Imagine, if you will, the following scenario. Sarah is currently a patient in your practice. In her early thirties with a toddler, she and her husband have been having marital problems for a long time. In fact, it was her depression and marital issues that brought her for treatment to your practice in the first place.

  

One random morning you come into the office only to be told that an attorney has contacted your office, representing Sarah, and she wants, with Sarah’s permission, to have a copy of Sarah’s medical record. No problem, you think. As the owner of the practice, you also just happen to be Sarah’s therapist too. You call the attorney back and confirm that as long as Sarah signs a record release form, you will release the records to Sarah. And then the attorney says, “Oh and we want all your psychotherapy notes too.” Does your stomach drop at this point? Perhaps this is a scenario that has happened in your practice, or perhaps it’s one that keeps you up at night?  If this were to happen to you, do you know what your rights and your obligations are as the therapist for this client? Fortunately, the answer is not as complicated as you may think, and in fact, you have certain protections afforded to you!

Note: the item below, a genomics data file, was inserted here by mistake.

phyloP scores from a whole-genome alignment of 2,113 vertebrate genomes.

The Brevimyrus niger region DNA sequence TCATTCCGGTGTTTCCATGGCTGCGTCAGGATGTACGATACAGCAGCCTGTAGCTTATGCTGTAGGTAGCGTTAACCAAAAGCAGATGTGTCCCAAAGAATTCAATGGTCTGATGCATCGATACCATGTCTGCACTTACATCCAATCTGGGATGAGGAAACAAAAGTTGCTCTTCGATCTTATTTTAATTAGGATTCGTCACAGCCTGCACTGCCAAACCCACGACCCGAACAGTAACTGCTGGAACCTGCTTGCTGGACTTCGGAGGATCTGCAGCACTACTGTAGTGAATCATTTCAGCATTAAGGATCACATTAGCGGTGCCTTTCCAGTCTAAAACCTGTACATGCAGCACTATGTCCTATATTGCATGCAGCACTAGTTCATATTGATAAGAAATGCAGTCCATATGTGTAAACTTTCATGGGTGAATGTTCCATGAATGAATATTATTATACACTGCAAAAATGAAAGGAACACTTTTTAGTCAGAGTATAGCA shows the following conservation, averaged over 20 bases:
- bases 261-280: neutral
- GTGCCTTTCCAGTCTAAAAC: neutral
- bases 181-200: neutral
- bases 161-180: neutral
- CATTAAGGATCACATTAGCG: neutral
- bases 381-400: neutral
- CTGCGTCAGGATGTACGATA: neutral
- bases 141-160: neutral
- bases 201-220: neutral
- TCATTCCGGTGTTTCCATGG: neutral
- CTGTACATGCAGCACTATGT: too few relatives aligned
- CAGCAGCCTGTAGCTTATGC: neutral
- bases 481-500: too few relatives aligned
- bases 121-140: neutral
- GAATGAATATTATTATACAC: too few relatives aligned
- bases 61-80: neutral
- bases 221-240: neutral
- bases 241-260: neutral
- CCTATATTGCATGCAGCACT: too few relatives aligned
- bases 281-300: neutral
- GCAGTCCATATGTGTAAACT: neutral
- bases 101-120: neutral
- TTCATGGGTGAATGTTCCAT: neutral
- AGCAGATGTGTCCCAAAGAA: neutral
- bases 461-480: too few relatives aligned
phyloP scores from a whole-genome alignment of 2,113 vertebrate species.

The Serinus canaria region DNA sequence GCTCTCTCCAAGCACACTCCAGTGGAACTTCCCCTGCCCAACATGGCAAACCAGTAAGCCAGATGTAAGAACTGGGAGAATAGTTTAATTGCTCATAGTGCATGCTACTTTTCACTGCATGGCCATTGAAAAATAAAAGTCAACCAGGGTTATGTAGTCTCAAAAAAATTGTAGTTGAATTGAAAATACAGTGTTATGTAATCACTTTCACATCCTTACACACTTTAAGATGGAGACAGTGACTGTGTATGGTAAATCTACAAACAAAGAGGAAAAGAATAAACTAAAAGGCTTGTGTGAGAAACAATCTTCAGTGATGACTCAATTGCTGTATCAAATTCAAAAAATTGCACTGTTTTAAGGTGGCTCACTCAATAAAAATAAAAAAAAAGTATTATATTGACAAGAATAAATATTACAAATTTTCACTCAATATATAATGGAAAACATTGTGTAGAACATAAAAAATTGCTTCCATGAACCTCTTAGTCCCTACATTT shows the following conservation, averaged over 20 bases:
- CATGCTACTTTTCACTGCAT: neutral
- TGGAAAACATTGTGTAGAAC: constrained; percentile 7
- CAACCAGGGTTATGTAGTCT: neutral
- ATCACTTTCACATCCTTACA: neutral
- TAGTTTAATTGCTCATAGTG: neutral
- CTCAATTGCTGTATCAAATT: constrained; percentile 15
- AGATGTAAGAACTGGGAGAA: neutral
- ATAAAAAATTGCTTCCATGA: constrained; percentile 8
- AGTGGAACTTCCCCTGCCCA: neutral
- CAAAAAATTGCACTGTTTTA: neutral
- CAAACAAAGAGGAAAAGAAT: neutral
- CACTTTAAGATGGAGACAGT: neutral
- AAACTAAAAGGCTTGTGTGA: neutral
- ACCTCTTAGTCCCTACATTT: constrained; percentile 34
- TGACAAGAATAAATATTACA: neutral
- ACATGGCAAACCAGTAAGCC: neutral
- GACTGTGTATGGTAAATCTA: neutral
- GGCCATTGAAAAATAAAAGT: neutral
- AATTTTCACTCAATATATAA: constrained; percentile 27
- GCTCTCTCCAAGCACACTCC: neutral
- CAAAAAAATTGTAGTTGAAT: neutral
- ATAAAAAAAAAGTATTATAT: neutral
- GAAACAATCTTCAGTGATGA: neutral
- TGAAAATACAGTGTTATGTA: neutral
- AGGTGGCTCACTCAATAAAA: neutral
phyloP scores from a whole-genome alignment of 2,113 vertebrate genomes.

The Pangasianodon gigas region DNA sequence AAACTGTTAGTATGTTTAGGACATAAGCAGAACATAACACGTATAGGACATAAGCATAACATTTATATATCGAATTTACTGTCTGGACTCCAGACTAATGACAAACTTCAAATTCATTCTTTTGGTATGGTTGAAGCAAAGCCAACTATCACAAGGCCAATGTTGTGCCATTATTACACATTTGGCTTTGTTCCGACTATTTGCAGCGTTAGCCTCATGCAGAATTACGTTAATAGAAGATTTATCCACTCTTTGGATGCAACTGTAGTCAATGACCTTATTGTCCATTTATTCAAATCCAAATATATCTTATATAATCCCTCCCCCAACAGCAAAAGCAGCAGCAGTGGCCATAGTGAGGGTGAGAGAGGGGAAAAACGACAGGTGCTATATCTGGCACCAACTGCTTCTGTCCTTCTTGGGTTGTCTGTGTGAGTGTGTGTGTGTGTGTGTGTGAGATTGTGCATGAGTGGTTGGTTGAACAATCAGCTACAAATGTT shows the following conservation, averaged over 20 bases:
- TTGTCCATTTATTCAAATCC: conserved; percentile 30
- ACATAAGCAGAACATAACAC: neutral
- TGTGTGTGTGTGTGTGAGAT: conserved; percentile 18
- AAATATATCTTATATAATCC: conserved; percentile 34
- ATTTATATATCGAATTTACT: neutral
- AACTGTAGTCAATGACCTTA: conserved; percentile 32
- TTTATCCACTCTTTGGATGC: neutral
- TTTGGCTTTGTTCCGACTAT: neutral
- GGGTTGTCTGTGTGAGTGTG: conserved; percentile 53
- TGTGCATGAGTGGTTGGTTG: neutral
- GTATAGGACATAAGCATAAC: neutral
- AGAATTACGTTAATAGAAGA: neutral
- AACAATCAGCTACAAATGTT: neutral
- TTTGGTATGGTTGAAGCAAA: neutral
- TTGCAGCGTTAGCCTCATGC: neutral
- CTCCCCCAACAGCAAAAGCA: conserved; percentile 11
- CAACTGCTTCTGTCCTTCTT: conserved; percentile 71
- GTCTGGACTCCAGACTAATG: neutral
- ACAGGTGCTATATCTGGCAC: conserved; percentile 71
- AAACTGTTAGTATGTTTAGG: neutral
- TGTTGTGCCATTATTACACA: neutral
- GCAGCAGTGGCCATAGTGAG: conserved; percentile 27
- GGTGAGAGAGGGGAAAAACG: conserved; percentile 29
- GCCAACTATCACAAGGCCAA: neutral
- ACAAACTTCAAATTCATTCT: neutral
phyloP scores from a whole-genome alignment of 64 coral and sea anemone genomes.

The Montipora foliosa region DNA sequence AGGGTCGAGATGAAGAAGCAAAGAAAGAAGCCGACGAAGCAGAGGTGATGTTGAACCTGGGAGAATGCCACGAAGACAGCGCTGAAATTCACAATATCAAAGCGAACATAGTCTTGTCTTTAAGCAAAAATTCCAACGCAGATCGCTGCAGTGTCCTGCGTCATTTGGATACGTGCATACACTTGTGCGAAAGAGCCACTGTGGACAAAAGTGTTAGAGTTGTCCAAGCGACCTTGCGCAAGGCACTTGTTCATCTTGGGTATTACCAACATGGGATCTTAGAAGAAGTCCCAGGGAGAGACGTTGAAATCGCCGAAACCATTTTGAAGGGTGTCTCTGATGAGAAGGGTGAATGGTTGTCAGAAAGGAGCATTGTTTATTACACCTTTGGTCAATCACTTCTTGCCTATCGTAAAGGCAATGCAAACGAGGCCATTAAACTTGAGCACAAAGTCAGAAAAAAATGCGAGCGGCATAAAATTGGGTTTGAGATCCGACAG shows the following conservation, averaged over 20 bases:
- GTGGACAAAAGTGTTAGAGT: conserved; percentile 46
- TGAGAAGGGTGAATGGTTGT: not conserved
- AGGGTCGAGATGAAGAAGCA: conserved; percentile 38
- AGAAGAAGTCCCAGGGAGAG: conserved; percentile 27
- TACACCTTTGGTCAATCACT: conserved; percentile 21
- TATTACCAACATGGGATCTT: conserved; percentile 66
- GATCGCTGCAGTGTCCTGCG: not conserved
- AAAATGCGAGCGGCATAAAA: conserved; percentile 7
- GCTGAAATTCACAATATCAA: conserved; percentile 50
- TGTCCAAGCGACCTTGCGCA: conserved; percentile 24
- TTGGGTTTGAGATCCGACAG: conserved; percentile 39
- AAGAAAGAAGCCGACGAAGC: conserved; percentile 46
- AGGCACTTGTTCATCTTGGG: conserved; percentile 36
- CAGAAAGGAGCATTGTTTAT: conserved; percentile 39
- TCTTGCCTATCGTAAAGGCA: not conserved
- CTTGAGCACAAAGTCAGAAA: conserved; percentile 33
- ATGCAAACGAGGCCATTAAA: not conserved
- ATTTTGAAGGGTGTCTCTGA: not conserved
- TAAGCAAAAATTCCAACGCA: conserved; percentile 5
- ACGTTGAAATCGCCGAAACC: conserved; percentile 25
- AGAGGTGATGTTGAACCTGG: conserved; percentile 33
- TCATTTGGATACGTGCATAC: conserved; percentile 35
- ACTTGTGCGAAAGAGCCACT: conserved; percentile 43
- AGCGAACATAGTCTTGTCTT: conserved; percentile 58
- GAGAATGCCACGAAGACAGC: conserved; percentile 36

First, let’s address the obvious.  Under the Health Insurance Portability and Accountability Act of 1996 (“HIPAA”) and most state laws, patients generally have a right to their file. 45 CFR 164.524(a)(1) (HIPAA) states that “…an individual has a right of access to inspect and obtain a copy of protected health information about the individual in a designated record set, for as long as the protected health information is maintained in the designated record set…”. In other words, for as long as you keep their file, a patient—former or current—always has a right to their medical file. Maryland is no exception.   Per Maryland Annotated Code, Health-General § 4-303(a), a health care provider is also required to provide similar access for a patient to their medical file.
 
So, okay, we’ve stated the obvious: a patient has a right to their medical file. What about the psychotherapy notes?  Just so there is no confusion, let’s quickly differentiate between the notes that go in a medical file (also known as “progress notes”), and your own personal notes, often referred to as “psychotherapy notes”.  Progress notes will often document what happened or is happening with the treatment of the patient, including session start and stop times, any medications prescribed, as an example. They may also detail any diagnoses, the mental status of the patient as well as the prognosis, any symptoms, and progress to date.   These should be placed in the patient’s file.